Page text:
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Jasey, McKeon, Cryan & Johnson Bill to Bar N.J. from Investing in Companies that Manufacture, Import or Sell Assault Weapons Approved by Assembly

(TRENTON) – Legislation Assembly Democrats Mila M. Jasey, John McKeon, Joseph Cryan and Gordon M. Johnson sponsored to ensure New Jersey taxpayer money isn’t going to companies that manufacture, import or sell assault firearms for civilian use was approved on Thursday by the Assembly panel as part of the Assembly Democratic gun violence prevention efforts.
The bill (A-3668) prohibits New Jersey from investing any pension or annuity fund under the management of the Department of the Treasury in companies that manufacture, import or sell assault firearms for civilian use.
New Jersey has passed similar laws in regards to companies that invested in South Africa during apartheid and, more recently, Iran.
“New Jersey has taken strong stands against governments that violate basic human rights, and now it’s time to do the same against companies that put assault firearms onto our streets, putting us all at risk,” said Jasey (D-Essex/Morris). “We can’t stop the manufacture or sale of these assault weapons across the nation, but we can make it more difficult for these companies to do so.”
“New Jersey residents have long supported our state’s assault weapons ban, so let’s take the logical next step and ensure their money is not going toward the manufacture and sale of these weapons that have no business being on our streets,” said McKeon (D-Essex/Morris). “New Jersey, quite simply, has no reason to support the manufacture and sale of assault weapons.”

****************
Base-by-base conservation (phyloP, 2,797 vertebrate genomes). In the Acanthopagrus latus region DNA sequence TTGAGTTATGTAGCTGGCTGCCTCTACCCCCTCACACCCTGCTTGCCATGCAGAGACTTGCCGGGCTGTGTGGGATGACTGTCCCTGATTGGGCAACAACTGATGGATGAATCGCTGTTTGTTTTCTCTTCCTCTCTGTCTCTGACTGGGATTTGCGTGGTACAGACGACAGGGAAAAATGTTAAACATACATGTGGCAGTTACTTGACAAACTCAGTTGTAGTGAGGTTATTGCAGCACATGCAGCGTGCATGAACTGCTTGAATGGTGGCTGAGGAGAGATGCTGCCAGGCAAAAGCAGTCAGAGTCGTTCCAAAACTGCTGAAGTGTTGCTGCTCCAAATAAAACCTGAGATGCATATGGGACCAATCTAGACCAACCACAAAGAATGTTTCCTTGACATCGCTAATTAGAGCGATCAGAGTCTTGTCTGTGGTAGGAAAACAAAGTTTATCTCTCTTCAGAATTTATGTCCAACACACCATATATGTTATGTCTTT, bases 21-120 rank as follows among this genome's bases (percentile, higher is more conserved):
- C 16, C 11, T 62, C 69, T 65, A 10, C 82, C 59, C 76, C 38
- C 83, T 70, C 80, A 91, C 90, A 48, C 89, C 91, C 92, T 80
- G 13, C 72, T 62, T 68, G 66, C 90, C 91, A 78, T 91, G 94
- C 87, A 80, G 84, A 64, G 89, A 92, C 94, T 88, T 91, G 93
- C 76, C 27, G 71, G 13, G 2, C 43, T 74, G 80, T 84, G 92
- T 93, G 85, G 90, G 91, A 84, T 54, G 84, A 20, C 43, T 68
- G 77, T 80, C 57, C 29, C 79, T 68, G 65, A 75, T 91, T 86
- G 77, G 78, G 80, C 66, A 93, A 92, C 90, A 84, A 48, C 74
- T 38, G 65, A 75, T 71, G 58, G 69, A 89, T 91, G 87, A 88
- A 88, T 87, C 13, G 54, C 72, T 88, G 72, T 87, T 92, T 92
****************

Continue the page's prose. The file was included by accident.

“We may not be able to stop the manufacture, import or sale of assault firearms for civilian use, but we can certainly try to choke off some of the money that goes toward them,” said Cryan (D-Union). “New Jersey has long been a leader in the fight against assault weapons, and this is another step in that direction and the right thing to do.”
“New Jersey has no business supporting the manufacture, sale or import of assault weapons for civilians,” said Johnson (D-Bergen). “These weapons do not belong on our streets, have been used for horrific crimes and are undeserving of our investment.”
The bill exempts from the ban investments in companies that manufacture, import or sell assault firearms for the exclusive use by nations’ official military organizations and law enforcement agencies.
As for existing investments that are held in violation of the prohibition, the Division of Investment has up to three years to divest from the prohibited companies.
The bill will now be referred to the Senate for consideration.